Middle East
Syria rejects UN report on 'child torture'
Ambassador to UN Bashar Jaafari calls allegations hostile propaganda, blaming abuse of children on "terrorist groups".
Last Modified: 20 Sep 2012 15:46

The Syrian ambassador to the United Nations has condemned a UN report that said his country's forces are guilty of committing violence against children caught up in the 18-month uprising.

Ambassador Bashar Jaafari on Wednesday called the allegations made in the report hostile propaganda, and said armed groups were violating the rights of children, not the government.

"We would also have preferred for the Special Representative for the Secretary General to include in the paragraphs addressing the Syrian Arab Republic the acts that have been perpetrated by armed terrorist groups that have been sustained and financed by foreign parties," Jaafari said.

"These groups have destroyed more than 2,600 schools and kindergartens. They have also targeted health centers. 

"It is these armed groups who are violating the rights of Syria's children."

As new diplomatic efforts are made outside the country, the violence within Syria rages on, with activists reporting renewed shelling in al-Bab town in Aleppo province and more fighting in Douma, a battleground town near Damascus, the capital.

Helicopter 'shot down'

On Thursday, Syria's information ministry said that a military helicopter crashed near the capital Damascus, after it hit the tail of a passenger plane, which had 200 people on board.

The passenger plane made a successful emergency landing and all passengers escaped unharmed, the information ministry said.

"The helicopter struck the tail of the plane ... The control tower at Damascus airport confirmed that the plane landed safely at Damascus airport and all 200 passengers are in good health," a statement published on the state news channel Suriya said.

Suriya said earlier that a helicopter had crashed in the town of Douma east of the Syrian capital.

Rebel fighters claimed to have shot down the helicopter, a human rights watchdog reported, as Syria's opposition declared parts of the capital a "disaster area".

A series of explosions rocked Douma, just northeast of Damascus, shortly before the rebels shot down the helicopter, the Syrian Observatory for Human Rights, said.

"A helicopter went down in the Tall al-Kurdi area near Douma," said the UK-based observatory, citing activists in the area. The aircraft "was shot down by rebels" after the blasts, it said.

The reports came while the army shelled al-Hajar al-Aswad and the Palestinian refugee camp of Yarmouk in the capital.

Pro-government Addounia TV reported that Syrian armed forces had carried out hundreds of arrests of what it called "terrorists" at al-Talnaa garden and al-Waseem mosque in the Yarmouk refugee camp.

'Peace talks'

Meanwhile, Iran's Parliamentary Speaker Ali Larijani said that his country had held talks with Syrian opposition groups, according to a transcript of an interview released by the UK's Financial Times.

In the interview, published on Wednesday, Larijani said according to reports he received there was contact with the Muslim Brotherhood of Syria "to bring about peace and to support necessary reforms".

It was unclear when the discussions, held in Tehran, took place or whether they yielded any progress.

Larijani described the Syrian opposition as "multi-layered," without a unified leader. "They have various intentions and opinions," he told the newspaper.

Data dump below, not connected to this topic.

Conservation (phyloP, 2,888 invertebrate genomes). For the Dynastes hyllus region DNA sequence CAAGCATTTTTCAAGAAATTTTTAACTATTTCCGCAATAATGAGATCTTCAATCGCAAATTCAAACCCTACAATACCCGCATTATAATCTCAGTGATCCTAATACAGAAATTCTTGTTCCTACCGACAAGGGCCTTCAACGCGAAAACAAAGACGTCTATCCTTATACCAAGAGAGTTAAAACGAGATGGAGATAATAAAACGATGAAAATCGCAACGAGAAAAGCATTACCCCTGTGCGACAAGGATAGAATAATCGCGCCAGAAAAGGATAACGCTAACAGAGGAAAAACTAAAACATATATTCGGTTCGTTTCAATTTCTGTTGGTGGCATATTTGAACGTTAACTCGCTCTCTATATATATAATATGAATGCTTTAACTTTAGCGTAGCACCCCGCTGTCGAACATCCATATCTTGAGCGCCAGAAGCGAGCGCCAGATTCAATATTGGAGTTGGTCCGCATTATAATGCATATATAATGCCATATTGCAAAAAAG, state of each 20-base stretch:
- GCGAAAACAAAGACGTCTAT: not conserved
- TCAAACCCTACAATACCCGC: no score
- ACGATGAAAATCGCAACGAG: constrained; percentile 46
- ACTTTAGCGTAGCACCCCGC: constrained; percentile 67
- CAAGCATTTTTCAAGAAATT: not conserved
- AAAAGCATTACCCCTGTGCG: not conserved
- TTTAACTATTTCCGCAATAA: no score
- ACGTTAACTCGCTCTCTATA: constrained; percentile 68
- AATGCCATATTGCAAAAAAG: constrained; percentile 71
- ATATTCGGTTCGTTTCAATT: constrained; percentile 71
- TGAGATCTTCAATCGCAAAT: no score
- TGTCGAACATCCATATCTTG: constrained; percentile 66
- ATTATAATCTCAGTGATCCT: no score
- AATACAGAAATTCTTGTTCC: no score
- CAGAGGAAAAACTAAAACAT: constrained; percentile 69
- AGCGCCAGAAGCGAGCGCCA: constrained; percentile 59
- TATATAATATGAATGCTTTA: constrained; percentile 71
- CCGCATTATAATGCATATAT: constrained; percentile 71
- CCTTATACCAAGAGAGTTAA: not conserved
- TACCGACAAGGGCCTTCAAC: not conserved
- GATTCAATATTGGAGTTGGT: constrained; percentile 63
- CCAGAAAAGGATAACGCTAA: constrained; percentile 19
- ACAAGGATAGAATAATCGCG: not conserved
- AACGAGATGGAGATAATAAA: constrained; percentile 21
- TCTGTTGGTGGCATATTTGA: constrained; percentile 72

In-depth coverage of escalating violence across Syria

On Thursday, diplomats from more than 60 countries are meeting near the Dutch city of The Hague to discuss economic sanctions against Syria's ruling regime.

The group, called "Friends of the Syrian People", is a coalition set up to discuss the situation in Syria after the UN Security Council was unable to reach agreement on a resolution condemning Assad's government.

Uri Rosenthal, the Dutch foreign minister, told reporters at the start of the meeting on Thursday that the financial sanctions are intended not only to lessen the regime's military power, but ultimately to help drive Assad out of office.

In a separate development, Iraq denied a Western intelligence report saying Iran has been using civilian aircraft to fly military personnel and large quantities of weapons across Iraqi airspace to Syria to aid Assad.

"The official spokesman of the Iraqi government has denied that issue altogether ... There is nothing like this happening," Lieutenant-General Hussein Kamal, Iraq's deputy interior minister for intelligence, said on Thursday.

Details of the report, which said arms transfers were organised by the Islamic Revolutionary Guard, were reported by the Reuters news agency on Wednesday.


Al Jazeera and agencies
Topics in this article
Featured on Al Jazeera
'Justice for All' demonstrations swell across the US over the deaths of African Americans in police encounters.
Six former Guantanamo detainees are now free in Uruguay with some hailing the decision to grant them asylum.
Disproportionately high number of Aboriginal people in prison highlights inequality and marginalisation, critics say.
Nearly half of Canadians have suffered inappropriate advances on the job - and the political arena is no exception.
Women's rights activists are demanding change after Hanna Lalango, 16, was gang-raped on a bus and left for dead.
Buried in Sweden's northern forest, Sorsele has welcomed many unaccompanied kids who help stabilise a town exodus.
A look at the changing face of North Korea, three years after the death of 'Dear Leader'.
While some fear a Muslim backlash after café killings, solidarity instead appears to be the order of the day.
Victims spared by the deadly disease are reporting blindness and other unexpected post-Ebola health issues.